The economics of transportation pricing is a fascinating topic that spans multiple semesters of university-level courses. However, the result of many sensible policies often leads to unique and beneficial tricks. One of which is the Amtrak free stopover trick.

Say you’re traveling from DC to Boston and want to visit Baltimore, Philadelphia, NY, and New Haven along the way. With a multi-city ticket, you can do just that. And as long as you spend less than 24 hours in each city, you’re only charged the price of the end-to-end journey… effectively making each stopover totally free. Prices typically look odd and nonsensical for the individual segments, but the sum is indeed the same as the direct one-way.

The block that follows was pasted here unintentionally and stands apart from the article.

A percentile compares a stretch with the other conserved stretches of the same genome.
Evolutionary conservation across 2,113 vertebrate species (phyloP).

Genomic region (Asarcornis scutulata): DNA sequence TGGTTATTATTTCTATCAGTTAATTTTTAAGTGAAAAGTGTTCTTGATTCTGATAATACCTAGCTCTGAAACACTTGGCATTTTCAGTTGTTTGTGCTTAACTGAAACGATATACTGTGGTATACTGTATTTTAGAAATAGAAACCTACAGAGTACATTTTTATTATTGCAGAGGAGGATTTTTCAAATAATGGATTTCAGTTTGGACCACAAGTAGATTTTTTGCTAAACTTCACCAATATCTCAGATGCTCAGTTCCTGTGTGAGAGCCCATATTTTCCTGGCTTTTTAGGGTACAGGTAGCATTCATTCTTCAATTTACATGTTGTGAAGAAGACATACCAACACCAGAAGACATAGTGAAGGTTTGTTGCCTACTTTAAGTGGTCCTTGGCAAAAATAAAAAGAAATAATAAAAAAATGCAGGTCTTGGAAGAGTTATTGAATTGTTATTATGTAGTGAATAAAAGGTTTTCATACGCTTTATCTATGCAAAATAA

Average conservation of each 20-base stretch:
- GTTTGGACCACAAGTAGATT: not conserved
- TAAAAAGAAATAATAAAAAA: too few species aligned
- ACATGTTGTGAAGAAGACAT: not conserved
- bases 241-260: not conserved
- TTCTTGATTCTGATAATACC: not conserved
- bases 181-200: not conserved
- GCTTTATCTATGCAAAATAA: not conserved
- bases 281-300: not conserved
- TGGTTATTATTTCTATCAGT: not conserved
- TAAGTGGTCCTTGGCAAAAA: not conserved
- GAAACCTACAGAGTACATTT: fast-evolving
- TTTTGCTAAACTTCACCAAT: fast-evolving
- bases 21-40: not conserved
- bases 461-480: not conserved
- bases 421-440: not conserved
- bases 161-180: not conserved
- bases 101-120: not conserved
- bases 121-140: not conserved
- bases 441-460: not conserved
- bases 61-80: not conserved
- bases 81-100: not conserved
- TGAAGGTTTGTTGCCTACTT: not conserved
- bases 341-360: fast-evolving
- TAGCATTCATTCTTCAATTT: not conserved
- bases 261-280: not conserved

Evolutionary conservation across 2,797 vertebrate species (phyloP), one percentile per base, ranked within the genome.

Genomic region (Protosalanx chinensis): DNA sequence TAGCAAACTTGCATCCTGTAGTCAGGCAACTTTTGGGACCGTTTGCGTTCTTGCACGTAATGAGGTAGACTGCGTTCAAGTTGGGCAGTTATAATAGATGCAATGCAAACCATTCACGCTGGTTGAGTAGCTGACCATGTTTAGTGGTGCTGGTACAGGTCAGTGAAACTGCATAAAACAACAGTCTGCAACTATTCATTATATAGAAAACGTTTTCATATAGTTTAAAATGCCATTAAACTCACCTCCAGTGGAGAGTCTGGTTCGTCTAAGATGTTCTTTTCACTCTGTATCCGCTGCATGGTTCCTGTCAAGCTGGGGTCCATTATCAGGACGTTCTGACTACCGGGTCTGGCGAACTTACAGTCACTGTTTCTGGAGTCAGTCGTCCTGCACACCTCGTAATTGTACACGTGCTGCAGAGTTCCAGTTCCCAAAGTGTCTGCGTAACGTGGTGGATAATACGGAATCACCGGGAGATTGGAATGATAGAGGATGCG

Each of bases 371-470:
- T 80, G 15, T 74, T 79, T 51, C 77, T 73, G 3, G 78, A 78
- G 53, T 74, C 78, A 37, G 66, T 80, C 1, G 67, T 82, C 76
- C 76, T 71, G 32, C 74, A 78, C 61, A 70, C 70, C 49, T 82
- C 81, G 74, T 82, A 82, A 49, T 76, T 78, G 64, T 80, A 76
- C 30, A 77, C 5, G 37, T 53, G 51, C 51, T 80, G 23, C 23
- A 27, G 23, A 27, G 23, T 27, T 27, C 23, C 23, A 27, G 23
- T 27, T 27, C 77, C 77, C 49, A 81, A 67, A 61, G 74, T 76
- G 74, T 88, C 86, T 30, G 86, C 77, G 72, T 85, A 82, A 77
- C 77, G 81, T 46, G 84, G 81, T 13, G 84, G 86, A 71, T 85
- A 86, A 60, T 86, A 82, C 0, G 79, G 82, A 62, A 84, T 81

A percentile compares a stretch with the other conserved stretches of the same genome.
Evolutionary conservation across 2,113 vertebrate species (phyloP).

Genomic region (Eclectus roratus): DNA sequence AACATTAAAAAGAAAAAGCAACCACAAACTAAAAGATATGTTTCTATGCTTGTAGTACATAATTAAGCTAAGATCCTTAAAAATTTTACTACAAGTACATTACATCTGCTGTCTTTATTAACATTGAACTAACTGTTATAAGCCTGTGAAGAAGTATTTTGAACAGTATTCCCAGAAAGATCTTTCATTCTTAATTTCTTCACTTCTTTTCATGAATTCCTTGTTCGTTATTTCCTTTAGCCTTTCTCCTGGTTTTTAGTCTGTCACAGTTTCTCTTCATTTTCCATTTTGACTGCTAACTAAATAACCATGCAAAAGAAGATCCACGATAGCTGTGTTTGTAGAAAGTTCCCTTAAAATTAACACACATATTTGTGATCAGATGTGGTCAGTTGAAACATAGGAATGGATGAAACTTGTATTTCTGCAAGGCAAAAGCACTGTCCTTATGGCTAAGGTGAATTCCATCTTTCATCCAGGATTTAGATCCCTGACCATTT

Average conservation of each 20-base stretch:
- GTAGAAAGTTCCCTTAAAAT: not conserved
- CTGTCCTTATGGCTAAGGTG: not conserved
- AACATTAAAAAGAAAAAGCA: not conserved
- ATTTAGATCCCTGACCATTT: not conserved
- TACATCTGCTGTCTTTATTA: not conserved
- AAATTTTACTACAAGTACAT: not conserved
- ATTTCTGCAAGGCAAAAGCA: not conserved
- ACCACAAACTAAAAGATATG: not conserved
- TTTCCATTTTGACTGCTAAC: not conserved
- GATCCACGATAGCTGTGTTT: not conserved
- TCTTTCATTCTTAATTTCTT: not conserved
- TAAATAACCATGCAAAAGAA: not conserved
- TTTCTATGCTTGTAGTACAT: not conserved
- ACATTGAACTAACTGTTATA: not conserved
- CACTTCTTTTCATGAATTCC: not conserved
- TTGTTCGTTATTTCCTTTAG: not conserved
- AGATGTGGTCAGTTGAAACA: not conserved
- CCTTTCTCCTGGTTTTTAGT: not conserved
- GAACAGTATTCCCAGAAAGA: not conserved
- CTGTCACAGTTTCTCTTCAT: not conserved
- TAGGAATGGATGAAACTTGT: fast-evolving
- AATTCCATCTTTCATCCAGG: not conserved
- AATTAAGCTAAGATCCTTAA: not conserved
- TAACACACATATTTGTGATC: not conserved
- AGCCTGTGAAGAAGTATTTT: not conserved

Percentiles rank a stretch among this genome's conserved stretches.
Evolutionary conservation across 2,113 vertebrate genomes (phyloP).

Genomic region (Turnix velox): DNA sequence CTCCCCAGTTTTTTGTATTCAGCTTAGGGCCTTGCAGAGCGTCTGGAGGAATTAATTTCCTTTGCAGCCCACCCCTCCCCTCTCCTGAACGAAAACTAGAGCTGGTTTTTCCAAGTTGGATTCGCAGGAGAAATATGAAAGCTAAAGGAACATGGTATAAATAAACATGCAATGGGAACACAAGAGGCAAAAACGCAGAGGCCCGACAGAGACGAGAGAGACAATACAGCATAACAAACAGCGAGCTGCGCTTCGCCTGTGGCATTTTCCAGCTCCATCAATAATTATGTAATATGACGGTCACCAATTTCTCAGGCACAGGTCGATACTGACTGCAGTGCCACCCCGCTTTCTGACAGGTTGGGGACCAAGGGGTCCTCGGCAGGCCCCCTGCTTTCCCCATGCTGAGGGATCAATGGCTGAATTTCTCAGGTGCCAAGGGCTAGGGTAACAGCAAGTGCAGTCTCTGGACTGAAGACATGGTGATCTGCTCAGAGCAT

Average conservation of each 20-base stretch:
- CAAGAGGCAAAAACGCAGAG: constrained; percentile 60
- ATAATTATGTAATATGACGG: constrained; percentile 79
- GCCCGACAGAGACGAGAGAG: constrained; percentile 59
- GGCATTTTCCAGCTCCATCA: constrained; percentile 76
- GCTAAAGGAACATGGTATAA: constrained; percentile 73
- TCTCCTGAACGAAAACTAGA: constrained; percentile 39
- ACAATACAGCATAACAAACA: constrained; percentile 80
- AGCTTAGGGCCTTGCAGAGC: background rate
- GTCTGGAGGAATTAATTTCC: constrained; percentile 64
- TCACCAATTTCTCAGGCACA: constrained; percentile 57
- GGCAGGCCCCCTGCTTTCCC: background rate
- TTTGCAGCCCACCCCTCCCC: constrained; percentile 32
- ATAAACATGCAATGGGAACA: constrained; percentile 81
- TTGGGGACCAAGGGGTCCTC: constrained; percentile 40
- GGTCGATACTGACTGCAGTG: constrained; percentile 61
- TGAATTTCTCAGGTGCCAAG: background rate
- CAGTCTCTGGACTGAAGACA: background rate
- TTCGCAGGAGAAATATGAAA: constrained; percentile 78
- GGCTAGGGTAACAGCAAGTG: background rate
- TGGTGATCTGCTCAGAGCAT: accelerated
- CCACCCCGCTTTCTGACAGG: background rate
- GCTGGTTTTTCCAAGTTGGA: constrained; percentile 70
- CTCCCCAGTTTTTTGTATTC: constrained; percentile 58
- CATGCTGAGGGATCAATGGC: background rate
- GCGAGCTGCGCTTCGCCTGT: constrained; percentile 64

Want to spend more than 24 hours? Book the train one stop along the line (e.g. Philly to Newark, Newark to NY the following day, then NY to New Rochelle, etc.).

It’s a great way to see multiple cities in a region at once or meet friends for lunch, especially if you already have to make the end-to-end journey.

Note: On long-distance routes only served by one train each day per direction, stopovers don’t work since the layover time would be 24 hours. Also, all segments must be booked for the same class of service, so you can’t book an Acela for one leg and regional for the next; it must always be the same fare class for the split fare to work.

Here’s the link to book a multi-city ticket on